Everything you need to know about Ireland's pilot events: What's on, how to get tickets, and what you can expect 2 months ago

Everything you need to know about Ireland's pilot events: What's on, how to get tickets, and what you can expect

Time to get excited.

The Government has confirmed that Ireland will begin trialing pilot events across the country as of 10 June.

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In an announcement made by the Taoiseach on Friday, it was confirmed that a number of pilot concerts, gigs, and sporting events would be taking place over the next number of months.

Here's everything you need to know if you're eager to attend any of the events.

What events are happening?

The outdoor pilot events will begin with a James Vincent McMorrow concert for 500 people in Iveagh Gardens in Dublin on 10 June.

On 11 June Leinster are also set to play Dragons in a rugby match at the RDS with 1,200 people allowed to attend.

Also on 11 June, Shamrock Rovers will play Finn Harps in a League of Ireland match in Tallaght Stadium. 1,000 spectators will be allowed to attend the event.

Cork City is also set to play Cabinteely in front of a crowd of 600 at Turners Cross on the same day.

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On 20 June the Camogie National League Finals will take place in Croke Park with 3,000 fans.

Meanwhile, the first indoor event will be an opera with 519 people allowed attend, at the University Limerick Concert Hall on 23 June.

On 25 June a Shamrock Rovers v Drogheda game with 1,000 spectators will also take place in Tallaght Stadium.

A fully seated outdoor music festival with 3,500 attendees is also set for Phoenix Park in Dublin on Saturday 26 June.

The Athletics Ireland National Championships will take place on the same day at Morton Stadium with 400 people allowed to attend.

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A small indoor concert at INEC Club in Killarney with 200 spectators is also expected to take place but will be fully seated also.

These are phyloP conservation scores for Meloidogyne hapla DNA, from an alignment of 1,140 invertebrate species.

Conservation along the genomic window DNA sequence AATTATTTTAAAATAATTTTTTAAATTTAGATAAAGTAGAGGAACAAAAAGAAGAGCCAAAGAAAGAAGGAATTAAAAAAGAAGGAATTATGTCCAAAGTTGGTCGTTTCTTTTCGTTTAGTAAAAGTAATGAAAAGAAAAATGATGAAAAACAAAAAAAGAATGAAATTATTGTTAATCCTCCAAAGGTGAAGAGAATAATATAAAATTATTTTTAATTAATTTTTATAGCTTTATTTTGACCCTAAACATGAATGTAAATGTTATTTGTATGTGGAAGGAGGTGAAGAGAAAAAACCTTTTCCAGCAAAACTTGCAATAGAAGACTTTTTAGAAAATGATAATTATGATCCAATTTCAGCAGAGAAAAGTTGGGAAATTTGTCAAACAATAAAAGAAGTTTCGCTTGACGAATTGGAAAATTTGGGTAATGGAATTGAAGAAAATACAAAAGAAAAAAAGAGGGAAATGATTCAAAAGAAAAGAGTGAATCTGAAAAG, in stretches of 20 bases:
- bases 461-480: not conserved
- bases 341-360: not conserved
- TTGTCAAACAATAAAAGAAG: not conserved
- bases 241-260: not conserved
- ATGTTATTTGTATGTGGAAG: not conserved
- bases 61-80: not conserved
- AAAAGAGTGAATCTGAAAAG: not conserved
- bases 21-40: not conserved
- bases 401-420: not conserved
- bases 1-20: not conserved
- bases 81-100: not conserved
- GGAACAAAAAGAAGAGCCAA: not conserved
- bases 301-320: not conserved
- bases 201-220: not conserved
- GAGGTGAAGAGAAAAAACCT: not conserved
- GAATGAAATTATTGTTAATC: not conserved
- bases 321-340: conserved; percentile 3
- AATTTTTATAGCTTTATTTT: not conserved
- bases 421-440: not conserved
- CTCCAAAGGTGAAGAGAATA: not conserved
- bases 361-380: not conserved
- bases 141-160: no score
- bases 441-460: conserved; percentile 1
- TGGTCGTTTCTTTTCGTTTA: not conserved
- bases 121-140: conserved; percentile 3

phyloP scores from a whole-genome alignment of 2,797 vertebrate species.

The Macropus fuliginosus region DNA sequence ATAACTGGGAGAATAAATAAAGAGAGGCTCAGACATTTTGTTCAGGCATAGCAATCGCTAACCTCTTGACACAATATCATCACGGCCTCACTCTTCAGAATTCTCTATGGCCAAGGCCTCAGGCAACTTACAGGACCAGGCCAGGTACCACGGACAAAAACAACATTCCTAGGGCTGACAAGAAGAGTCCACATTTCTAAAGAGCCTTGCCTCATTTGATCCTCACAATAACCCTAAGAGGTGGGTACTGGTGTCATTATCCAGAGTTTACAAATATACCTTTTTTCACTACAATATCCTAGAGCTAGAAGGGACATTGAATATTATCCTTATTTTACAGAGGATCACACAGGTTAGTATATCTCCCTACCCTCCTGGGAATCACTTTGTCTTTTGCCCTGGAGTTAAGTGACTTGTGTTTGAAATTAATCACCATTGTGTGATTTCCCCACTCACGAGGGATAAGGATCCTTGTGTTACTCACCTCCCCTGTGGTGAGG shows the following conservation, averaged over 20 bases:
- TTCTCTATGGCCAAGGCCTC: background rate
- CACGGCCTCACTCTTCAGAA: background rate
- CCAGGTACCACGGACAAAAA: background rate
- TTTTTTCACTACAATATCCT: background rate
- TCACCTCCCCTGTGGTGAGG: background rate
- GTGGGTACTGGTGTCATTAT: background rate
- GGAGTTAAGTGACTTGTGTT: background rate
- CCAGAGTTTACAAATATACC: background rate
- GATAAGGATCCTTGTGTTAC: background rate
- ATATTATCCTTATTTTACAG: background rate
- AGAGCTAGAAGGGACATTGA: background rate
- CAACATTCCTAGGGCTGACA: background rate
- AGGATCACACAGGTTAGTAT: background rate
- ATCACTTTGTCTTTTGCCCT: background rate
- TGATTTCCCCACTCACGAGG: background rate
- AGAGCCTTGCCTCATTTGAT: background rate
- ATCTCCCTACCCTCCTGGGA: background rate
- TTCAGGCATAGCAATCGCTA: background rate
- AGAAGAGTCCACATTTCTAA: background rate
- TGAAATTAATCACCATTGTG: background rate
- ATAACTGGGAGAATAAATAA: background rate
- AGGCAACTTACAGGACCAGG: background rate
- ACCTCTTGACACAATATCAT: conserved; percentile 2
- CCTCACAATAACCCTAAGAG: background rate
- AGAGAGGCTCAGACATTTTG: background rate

More events have also been slated for July if the epidemiological situation permits.

These events will include a trad music night in the Roisin Dubh pub in Galway, a comedy gig in Vicar Street, and later in the month a nightclub event in Jam Park in Dublin.

How can I book tickets?

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Venues will be in charge of allocating tickets for the various events however little is known yet about how you can secure one.

The Government has said that Minister for Culture Catherine Martin and other officials are expected to announce more details on how to get tickets for the events and what Covid-19 measures will be in place at the pilot gigs over the coming days.

How will the events work?

Little details have been released yet as to what Covid-19 measures will be in place for the various events, however, more information is expected to be released to the public soon.

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In other countries that have trialed events such as the UK, spectators were asked to complete a PCR test before and after the events - a precaution that will likely also be in place for Ireland's pilot gigs.

How has it worked elsewhere?

In the UK pilot events have been running over the past number of months with up to 58,000 people attending the various events.

Earlier this month, Culture Secretary Oliver Dowden has confirmed to the Evening Standard that only 15 cases were reported as a result.

The events included the Brit Awards, the FA Cup final, an outdoor rave in Liverpool, and the World Snooker Championships, and were allowed to run as normal, without masks or social distancing.

Just four cases of Covid-19 occurred across the entire 17 days of the World Snooker Championships, staged indoors at Sheffield’s Crucible Theatre.

Meanwhile, zero cases were reported after the Brits, and there were only two cases after 5,900 people gathered at an outdoor music festival at Sefton Park in Liverpool.

There was also no cases at the reduced-capacity football at Wembley Stadium, and only nine cases after 6,000 people packed into a nightclub in Liverpool over two days without masks.

The figures indicate that festivals, sporting events, and other events held outdoors are very safe, meanwhile, the slightly higher incidence confirmed that clubbing is the toughest part of the night economy to reopen.

“Overall it has been a real success," Dowden told the publication.

He also announced that the UK Government is commissioning a second round of trials involving even bigger crowds over the coming months.